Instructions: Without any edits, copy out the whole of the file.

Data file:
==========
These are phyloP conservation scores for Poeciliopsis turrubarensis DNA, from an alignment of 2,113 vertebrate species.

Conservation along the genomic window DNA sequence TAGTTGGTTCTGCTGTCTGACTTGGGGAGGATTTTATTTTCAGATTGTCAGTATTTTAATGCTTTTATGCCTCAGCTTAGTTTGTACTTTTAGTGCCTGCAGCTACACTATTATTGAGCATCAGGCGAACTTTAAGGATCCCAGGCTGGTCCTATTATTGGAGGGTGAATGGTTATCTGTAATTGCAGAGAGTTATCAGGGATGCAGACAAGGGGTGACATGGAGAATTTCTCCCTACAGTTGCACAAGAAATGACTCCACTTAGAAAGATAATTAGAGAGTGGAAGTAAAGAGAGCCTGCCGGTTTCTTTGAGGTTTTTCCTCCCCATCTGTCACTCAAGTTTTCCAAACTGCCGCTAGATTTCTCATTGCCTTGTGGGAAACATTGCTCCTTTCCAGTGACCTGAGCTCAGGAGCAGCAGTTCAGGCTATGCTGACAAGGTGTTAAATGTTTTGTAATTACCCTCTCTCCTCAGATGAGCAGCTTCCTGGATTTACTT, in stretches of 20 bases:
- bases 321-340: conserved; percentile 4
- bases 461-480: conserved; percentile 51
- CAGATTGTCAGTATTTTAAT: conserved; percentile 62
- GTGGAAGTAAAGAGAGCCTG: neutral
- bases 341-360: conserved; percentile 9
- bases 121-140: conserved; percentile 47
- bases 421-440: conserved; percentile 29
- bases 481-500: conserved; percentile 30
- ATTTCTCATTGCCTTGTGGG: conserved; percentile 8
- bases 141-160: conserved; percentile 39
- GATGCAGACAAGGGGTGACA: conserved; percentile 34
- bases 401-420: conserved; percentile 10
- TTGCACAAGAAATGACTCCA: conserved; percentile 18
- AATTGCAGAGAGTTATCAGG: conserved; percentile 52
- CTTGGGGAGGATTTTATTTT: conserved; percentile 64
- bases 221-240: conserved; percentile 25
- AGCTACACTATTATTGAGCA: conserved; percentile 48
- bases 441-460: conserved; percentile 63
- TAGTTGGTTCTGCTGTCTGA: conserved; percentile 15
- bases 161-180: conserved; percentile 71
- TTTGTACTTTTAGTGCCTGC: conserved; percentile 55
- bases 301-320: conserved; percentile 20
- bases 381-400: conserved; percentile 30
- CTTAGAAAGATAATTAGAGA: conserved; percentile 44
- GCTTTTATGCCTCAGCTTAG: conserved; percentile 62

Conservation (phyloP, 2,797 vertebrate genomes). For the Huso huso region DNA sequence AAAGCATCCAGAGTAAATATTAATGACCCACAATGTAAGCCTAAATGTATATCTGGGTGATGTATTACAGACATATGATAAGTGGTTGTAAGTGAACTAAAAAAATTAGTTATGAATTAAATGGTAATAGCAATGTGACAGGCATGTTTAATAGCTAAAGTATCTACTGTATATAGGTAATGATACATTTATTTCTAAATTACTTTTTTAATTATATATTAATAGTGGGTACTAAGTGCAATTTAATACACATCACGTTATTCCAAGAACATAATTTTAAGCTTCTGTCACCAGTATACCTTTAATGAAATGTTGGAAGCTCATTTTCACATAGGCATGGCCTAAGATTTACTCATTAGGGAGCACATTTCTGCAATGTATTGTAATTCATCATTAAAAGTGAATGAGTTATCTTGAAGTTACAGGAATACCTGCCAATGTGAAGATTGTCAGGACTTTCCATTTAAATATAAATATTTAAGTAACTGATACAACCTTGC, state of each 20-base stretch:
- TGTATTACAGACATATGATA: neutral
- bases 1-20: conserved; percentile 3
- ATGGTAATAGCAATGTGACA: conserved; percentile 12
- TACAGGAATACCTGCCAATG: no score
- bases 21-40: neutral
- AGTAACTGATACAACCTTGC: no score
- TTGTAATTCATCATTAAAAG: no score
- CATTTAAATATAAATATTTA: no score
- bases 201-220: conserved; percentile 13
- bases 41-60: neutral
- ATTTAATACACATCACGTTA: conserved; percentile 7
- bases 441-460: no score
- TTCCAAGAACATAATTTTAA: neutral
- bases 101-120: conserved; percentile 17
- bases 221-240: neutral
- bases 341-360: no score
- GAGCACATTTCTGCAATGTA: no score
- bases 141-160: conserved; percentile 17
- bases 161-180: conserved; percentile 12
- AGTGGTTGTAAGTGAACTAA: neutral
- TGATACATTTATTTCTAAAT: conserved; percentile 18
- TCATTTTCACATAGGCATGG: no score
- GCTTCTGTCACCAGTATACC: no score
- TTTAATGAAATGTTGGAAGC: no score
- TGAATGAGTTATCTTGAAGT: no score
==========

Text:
These are phyloP conservation scores for Poeciliopsis turrubarensis DNA, from an alignment of 2,113 vertebrate species.

Conservation along the genomic window DNA sequence TAGTTGGTTCTGCTGTCTGACTTGGGGAGGATTTTATTTTCAGATTGTCAGTATTTTAATGCTTTTATGCCTCAGCTTAGTTTGTACTTTTAGTGCCTGCAGCTACACTATTATTGAGCATCAGGCGAACTTTAAGGATCCCAGGCTGGTCCTATTATTGGAGGGTGAATGGTTATCTGTAATTGCAGAGAGTTATCAGGGATGCAGACAAGGGGTGACATGGAGAATTTCTCCCTACAGTTGCACAAGAAATGACTCCACTTAGAAAGATAATTAGAGAGTGGAAGTAAAGAGAGCCTGCCGGTTTCTTTGAGGTTTTTCCTCCCCATCTGTCACTCAAGTTTTCCAAACTGCCGCTAGATTTCTCATTGCCTTGTGGGAAACATTGCTCCTTTCCAGTGACCTGAGCTCAGGAGCAGCAGTTCAGGCTATGCTGACAAGGTGTTAAATGTTTTGTAATTACCCTCTCTCCTCAGATGAGCAGCTTCCTGGATTTACTT, in stretches of 20 bases:
- bases 321-340: conserved; percentile 4
- bases 461-480: conserved; percentile 51
- CAGATTGTCAGTATTTTAAT: conserved; percentile 62
- GTGGAAGTAAAGAGAGCCTG: neutral
- bases 341-360: conserved; percentile 9
- bases 121-140: conserved; percentile 47
- bases 421-440: conserved; percentile 29
- bases 481-500: conserved; percentile 30
- ATTTCTCATTGCCTTGTGGG: conserved; percentile 8
- bases 141-160: conserved; percentile 39
- GATGCAGACAAGGGGTGACA: conserved; percentile 34
- bases 401-420: conserved; percentile 10
- TTGCACAAGAAATGACTCCA: conserved; percentile 18
- AATTGCAGAGAGTTATCAGG: conserved; percentile 52
- CTTGGGGAGGATTTTATTTT: conserved; percentile 64
- bases 221-240: conserved; percentile 25
- AGCTACACTATTATTGAGCA: conserved; percentile 48
- bases 441-460: conserved; percentile 63
- TAGTTGGTTCTGCTGTCTGA: conserved; percentile 15
- bases 161-180: conserved; percentile 71
- TTTGTACTTTTAGTGCCTGC: conserved; percentile 55
- bases 301-320: conserved; percentile 20
- bases 381-400: conserved; percentile 30
- CTTAGAAAGATAATTAGAGA: conserved; percentile 44
- GCTTTTATGCCTCAGCTTAG: conserved; percentile 62

Conservation (phyloP, 2,797 vertebrate genomes). For the Huso huso region DNA sequence AAAGCATCCAGAGTAAATATTAATGACCCACAATGTAAGCCTAAATGTATATCTGGGTGATGTATTACAGACATATGATAAGTGGTTGTAAGTGAACTAAAAAAATTAGTTATGAATTAAATGGTAATAGCAATGTGACAGGCATGTTTAATAGCTAAAGTATCTACTGTATATAGGTAATGATACATTTATTTCTAAATTACTTTTTTAATTATATATTAATAGTGGGTACTAAGTGCAATTTAATACACATCACGTTATTCCAAGAACATAATTTTAAGCTTCTGTCACCAGTATACCTTTAATGAAATGTTGGAAGCTCATTTTCACATAGGCATGGCCTAAGATTTACTCATTAGGGAGCACATTTCTGCAATGTATTGTAATTCATCATTAAAAGTGAATGAGTTATCTTGAAGTTACAGGAATACCTGCCAATGTGAAGATTGTCAGGACTTTCCATTTAAATATAAATATTTAAGTAACTGATACAACCTTGC, state of each 20-base stretch:
- TGTATTACAGACATATGATA: neutral
- bases 1-20: conserved; percentile 3
- ATGGTAATAGCAATGTGACA: conserved; percentile 12
- TACAGGAATACCTGCCAATG: no score
- bases 21-40: neutral
- AGTAACTGATACAACCTTGC: no score
- TTGTAATTCATCATTAAAAG: no score
- CATTTAAATATAAATATTTA: no score
- bases 201-220: conserved; percentile 13
- bases 41-60: neutral
- ATTTAATACACATCACGTTA: conserved; percentile 7
- bases 441-460: no score
- TTCCAAGAACATAATTTTAA: neutral
- bases 101-120: conserved; percentile 17
- bases 221-240: neutral
- bases 341-360: no score
- GAGCACATTTCTGCAATGTA: no score
- bases 141-160: conserved; percentile 17
- bases 161-180: conserved; percentile 12
- AGTGGTTGTAAGTGAACTAA: neutral
- TGATACATTTATTTCTAAAT: conserved; percentile 18
- TCATTTTCACATAGGCATGG: no score
- GCTTCTGTCACCAGTATACC: no score
- TTTAATGAAATGTTGGAAGC: no score
- TGAATGAGTTATCTTGAAGT: no score